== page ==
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Wednesday’s Child: Scott Hopes To Find Family That Loves WWE As Much As He Does

SALT LAKE CITY, Utah — When you’re a child, you should be allowed to dream, think about the future and who you want to be.

On Wednesday, Scott got a chance to realize his dream for a couple of hours.

“Wow, this is amazing,” said Scott as we walked into the arena.

Scott was invited to practice with the pros at UCW Zero Championship Wrestling in Salt Lake City.

“We’re already off to a great start,” he said as he listened to instructions from one of the pros.

The 15-year-old is being treated like a star and being shown the ropes – literally. On his first time trying, Scott climbed the ringside ropes effortlessly.

Although Wednesday was about having some fun, Scott faces some challenges.

“It’s like they don’t understand,” he said when referring to some of the adults who have been in his life.

One of the hardest parts of Scott’s life is the uncertainty and instability.

“(It’s) just leaving a lot of homes basically,” he said referring to life in foster care.

He’s been in foster care for almost a decade. In that time, he has been placed in 20 different homes.

“Yeah, that sounds about right,” he said.

As much as Scott would like to work in the world of wrestling one day, there’s something else he wants even more.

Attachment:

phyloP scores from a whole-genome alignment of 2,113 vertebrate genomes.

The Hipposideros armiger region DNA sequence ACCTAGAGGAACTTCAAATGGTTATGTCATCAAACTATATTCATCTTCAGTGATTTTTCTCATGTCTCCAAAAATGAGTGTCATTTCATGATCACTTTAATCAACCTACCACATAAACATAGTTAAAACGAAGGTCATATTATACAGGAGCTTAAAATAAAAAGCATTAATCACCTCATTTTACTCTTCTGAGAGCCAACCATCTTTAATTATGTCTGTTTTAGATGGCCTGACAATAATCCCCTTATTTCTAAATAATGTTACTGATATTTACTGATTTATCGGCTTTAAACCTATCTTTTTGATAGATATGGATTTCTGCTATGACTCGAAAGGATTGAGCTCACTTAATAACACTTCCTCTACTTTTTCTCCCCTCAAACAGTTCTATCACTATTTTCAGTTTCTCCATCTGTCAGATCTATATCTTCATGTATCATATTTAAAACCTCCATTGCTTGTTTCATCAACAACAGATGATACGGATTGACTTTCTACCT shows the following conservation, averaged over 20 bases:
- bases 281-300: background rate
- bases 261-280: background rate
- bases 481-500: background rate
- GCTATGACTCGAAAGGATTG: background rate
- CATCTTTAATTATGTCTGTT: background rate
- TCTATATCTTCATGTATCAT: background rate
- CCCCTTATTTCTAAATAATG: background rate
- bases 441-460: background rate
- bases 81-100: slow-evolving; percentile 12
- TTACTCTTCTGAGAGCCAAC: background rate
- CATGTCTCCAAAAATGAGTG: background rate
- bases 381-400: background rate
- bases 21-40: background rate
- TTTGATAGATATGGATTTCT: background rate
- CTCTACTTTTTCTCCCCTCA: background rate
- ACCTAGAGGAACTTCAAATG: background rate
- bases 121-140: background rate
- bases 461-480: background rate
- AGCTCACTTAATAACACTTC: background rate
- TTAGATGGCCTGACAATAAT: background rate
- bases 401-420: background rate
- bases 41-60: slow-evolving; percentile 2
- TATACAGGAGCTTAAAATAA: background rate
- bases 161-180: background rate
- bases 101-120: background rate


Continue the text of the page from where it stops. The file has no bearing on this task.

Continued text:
“(I want) a home,” he said. “(I want) someone who loves me and someone who I love.”

You would think that a child who has spent most of his life in state custody would start to get discouraged — but he hasn’t.

“I have hope,” he said. “I’m not giving up.

Instead, Scott continues to believe.

“Giving up would just be the wrong choice,” he said.

He also continues to dream.

Over the loudspeaker at the wrestling facility, the booming voice of the announcer could be heard saying, “He is the KSL Wednesday’s Child who hails from Murray, Utah…”

Scott entered the ring to music he selected as if he was about to take on another opponent.

“He is ‘Scotty Radar,’” the announcer said.

The other wrestlers clapped and shouted words of encouragement as he showed off some of his newly mastered wrestling skills.

His smile his big and bright enough to light up the dimly lit space.

“I’m just so ready to be adopted,” he said. “I hope they like WWE too.”

To learn more about Scott or the many other children living in foster care, contact The Utah Adoption Exchange at 801-265-0444 or at www.adoptex.org.

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